Targeting NRF2 to treat cancer

Jared Sivinski, Donna D. Zhang, Eli Chapman

Research output: Contribution to journalArticlepeer-review

5 Scopus citations


NRF2 is a basic leucine zipper (bZip) transcription factor that is the master regulator of redox homeostasis. Under basal conditions, the cellular level of NRF2 is low due to a posttranslational regulation by the ubiquitin proteasome system (UPS). But, when an organism is challenged with oxidative or xenobiotic stress, the NRF2 pathway is activated by inhibition of the E3 ubiquitin ligase complex that normally marks NRF2 for destruction. For several decades, researchers have searched for molecules that can intentionally activate NRF2, as this was shown to be a means to prevent certain diseases, at least in animal models. In the present era, there are many compounds known to activate the NRF2 pathway including natural products and synthetic compounds, covalent and non-covalent compounds, and others. However, it was also revealed that like many protective pathways, the NRF2 pathway has a dark side. Just as NRF2 can protect normal cells from damage, it can protect malignant cells from damage. As cells transform, they are exposed to many stressors and aberrant upregulation of NRF2 can facilitate transformation and it can help cancer cells to grow, to spread, and to resist treatment. For this reason, researchers are also interested in the discovery and development of NRF2 inhibitors. In the present review, we will begin with a general discussion of NRF2 structure and function, we will discuss the latest in NRF2 non-covalent activators, and we will discuss the current state of NRF2 inhibitors.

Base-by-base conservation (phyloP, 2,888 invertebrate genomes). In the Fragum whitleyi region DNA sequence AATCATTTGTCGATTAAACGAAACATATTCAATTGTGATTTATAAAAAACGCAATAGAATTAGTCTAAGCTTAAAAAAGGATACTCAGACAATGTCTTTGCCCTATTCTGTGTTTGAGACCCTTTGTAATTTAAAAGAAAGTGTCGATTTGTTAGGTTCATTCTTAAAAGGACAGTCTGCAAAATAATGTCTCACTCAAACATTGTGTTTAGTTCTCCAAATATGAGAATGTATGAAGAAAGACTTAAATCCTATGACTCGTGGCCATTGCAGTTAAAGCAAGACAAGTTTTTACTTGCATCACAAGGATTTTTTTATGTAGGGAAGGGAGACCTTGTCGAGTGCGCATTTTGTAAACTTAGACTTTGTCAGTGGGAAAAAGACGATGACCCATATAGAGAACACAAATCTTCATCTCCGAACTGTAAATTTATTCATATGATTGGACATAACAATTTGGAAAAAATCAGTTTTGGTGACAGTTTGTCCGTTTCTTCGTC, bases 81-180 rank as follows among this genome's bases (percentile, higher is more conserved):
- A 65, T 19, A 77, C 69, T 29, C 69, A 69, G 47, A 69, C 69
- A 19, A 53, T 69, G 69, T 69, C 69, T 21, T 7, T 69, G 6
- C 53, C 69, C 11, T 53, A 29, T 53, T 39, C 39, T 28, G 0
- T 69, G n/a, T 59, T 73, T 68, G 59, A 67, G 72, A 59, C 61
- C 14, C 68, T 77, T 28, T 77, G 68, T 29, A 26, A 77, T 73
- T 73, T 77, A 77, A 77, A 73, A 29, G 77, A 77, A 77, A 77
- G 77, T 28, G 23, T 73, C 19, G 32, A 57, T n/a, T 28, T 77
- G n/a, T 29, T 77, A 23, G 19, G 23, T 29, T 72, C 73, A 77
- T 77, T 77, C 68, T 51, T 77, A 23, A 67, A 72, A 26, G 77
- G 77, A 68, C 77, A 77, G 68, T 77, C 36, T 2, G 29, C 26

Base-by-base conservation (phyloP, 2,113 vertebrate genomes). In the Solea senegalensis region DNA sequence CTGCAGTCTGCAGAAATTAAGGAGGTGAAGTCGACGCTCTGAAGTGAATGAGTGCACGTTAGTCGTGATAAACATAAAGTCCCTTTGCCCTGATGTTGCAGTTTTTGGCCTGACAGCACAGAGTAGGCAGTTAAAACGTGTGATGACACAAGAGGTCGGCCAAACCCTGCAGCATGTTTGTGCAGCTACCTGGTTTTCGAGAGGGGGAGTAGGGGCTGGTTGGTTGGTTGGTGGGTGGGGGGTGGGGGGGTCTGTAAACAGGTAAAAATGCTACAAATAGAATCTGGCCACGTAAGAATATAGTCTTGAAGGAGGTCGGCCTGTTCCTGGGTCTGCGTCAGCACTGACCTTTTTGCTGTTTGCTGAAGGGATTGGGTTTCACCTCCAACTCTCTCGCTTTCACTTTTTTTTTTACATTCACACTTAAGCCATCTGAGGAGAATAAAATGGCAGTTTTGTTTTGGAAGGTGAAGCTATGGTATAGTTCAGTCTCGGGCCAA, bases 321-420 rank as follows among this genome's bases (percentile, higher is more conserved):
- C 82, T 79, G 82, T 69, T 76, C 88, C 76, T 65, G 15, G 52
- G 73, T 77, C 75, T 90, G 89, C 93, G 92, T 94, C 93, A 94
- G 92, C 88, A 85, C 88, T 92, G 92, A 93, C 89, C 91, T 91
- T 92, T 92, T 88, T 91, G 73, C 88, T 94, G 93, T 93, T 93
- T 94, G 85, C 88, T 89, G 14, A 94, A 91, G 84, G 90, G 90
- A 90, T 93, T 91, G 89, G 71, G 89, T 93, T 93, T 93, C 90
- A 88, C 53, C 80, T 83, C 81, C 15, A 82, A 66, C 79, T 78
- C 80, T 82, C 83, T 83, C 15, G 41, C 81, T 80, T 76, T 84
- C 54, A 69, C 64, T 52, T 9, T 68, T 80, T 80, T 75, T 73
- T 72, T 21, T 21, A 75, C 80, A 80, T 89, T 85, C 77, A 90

Original languageEnglish (US)
Pages (from-to)61-73
Number of pages13
JournalSeminars in Cancer Biology
StatePublished - Nov 2021


  • Cancer
  • Chemoprevention
  • NRF2
  • Transcription factor

ASJC Scopus subject areas

  • Cancer Research


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